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    New Retirement Account Rules Take Effect

    The Setting Every Community Up for Retirement Enhancement Act, or SECURE Act, was passed by Congress in late December 2019. This new law modifies the features of the retirement accounts that you may already have, and generally makes it easier for people to use these accounts to save for retirement. Here are a few highlights that you should be aware of:

    • New age for Required Minimum Distributions (RMD). If you turn 70½ in 2020 or later, you can keep money in a tax-deferred IRA or 401(k) for another 18 months to help the account continue growing before starting to withdraw funds. This retirement benefit is now available thanks to the required minimum distribution age being raised from age 70½ to age 72.
    • No maximum age for traditional IRA contributions. While taxpayers have always been able to contribute to a Roth IRA at any age, age 70½ was the cut-off for making contributions to a traditional IRA. You can now contribute to a traditional IRA at any age provided you have earned income.
    • Some part-time workers eligible for employer 401(k). Most part-time workers have never been eligible to participate in an employer’s 401(k) plan. The SECURE Act now mandates employers who maintain a 401(k) plan to offer their plan to employees who work more than 1,000 hours in one year, or 500 hours over 3 consecutive years.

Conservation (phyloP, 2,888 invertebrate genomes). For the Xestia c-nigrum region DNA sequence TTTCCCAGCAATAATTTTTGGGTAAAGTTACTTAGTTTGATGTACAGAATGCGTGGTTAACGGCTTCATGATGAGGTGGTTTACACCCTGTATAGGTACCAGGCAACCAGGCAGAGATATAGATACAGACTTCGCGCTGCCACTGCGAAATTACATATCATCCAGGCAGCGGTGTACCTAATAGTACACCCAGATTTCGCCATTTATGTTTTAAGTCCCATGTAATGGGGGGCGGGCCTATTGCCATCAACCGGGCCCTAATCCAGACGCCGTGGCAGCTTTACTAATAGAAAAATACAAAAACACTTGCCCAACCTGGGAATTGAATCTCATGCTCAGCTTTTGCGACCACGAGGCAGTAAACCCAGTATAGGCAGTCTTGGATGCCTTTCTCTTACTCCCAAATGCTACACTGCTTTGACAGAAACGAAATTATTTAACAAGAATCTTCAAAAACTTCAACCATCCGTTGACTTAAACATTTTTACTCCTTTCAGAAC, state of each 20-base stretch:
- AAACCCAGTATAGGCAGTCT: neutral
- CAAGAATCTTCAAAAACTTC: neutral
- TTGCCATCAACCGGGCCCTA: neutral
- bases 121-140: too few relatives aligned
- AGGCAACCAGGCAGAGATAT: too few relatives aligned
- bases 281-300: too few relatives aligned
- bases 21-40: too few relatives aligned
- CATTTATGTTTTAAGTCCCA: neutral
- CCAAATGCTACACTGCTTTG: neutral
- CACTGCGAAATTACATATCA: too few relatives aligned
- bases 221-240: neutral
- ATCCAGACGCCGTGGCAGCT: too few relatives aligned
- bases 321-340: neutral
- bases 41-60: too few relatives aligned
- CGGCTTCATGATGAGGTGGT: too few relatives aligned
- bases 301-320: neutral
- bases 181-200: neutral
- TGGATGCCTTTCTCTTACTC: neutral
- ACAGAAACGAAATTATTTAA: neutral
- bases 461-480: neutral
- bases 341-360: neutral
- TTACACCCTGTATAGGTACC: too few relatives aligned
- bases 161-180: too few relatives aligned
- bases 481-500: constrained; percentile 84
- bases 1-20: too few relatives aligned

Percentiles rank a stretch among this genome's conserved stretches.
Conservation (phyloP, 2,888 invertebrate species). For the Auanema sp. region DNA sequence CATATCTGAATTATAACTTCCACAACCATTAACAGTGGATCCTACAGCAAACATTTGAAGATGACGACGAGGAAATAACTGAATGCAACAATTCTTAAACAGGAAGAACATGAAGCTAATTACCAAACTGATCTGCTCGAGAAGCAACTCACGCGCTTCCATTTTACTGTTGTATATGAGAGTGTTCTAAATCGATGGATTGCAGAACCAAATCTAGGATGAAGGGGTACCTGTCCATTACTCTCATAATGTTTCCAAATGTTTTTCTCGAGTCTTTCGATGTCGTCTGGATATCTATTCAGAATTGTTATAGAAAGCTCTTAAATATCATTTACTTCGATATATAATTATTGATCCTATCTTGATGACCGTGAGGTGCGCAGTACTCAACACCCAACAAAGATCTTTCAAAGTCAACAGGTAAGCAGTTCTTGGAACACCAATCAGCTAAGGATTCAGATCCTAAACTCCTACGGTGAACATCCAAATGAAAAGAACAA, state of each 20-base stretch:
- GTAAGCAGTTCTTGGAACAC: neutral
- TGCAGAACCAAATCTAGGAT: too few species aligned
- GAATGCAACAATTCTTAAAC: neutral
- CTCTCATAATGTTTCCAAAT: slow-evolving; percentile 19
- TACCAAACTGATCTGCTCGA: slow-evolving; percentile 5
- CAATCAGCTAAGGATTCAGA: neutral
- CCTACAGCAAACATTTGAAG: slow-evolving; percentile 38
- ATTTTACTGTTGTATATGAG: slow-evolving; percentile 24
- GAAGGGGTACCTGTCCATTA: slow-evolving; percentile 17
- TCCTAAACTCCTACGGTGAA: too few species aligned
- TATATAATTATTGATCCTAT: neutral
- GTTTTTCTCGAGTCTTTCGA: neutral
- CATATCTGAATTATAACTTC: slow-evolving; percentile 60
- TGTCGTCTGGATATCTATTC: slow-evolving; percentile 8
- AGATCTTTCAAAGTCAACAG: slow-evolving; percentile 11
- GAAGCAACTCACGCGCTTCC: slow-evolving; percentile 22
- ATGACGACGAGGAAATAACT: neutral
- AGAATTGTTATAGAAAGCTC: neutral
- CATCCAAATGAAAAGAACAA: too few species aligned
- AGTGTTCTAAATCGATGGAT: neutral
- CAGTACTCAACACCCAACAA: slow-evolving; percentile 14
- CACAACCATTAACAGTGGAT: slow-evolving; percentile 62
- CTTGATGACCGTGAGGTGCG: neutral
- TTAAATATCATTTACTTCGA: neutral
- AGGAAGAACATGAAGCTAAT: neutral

• Use retirement funds for birth or adoption without penalty. Each parent can withdraw $5,000 out of their retirement account without the 10% penalty that previously existed. The distribution, however, must still be reported as taxable income. The distribution can be repaid as a rollover contribution to an eligible defined contribution plan or IRA.
    • Maximum auto-enrollment amount increased. Many people don’t save enough for their retirement. So in order to make saving a little less painful, the new law allows businesses to automatically transfer a greater portion of your paycheck into their retirement plan. The maximum contribution that can now be automatically deferred into your employer’s 401(k) plan increases from 10% to 15%.

    For many of us, retirement planning is a task that we promise ourselves that we’ll get to “someday.” The changes introduced by the SECURE Act are a great opportunity to make that plan today and evaluate how your strategy for retirement saving might be affected by this new law.

    This article carries no official authority, and its contents should not be acted upon without professional advice. For more information about this topic, please contact our office.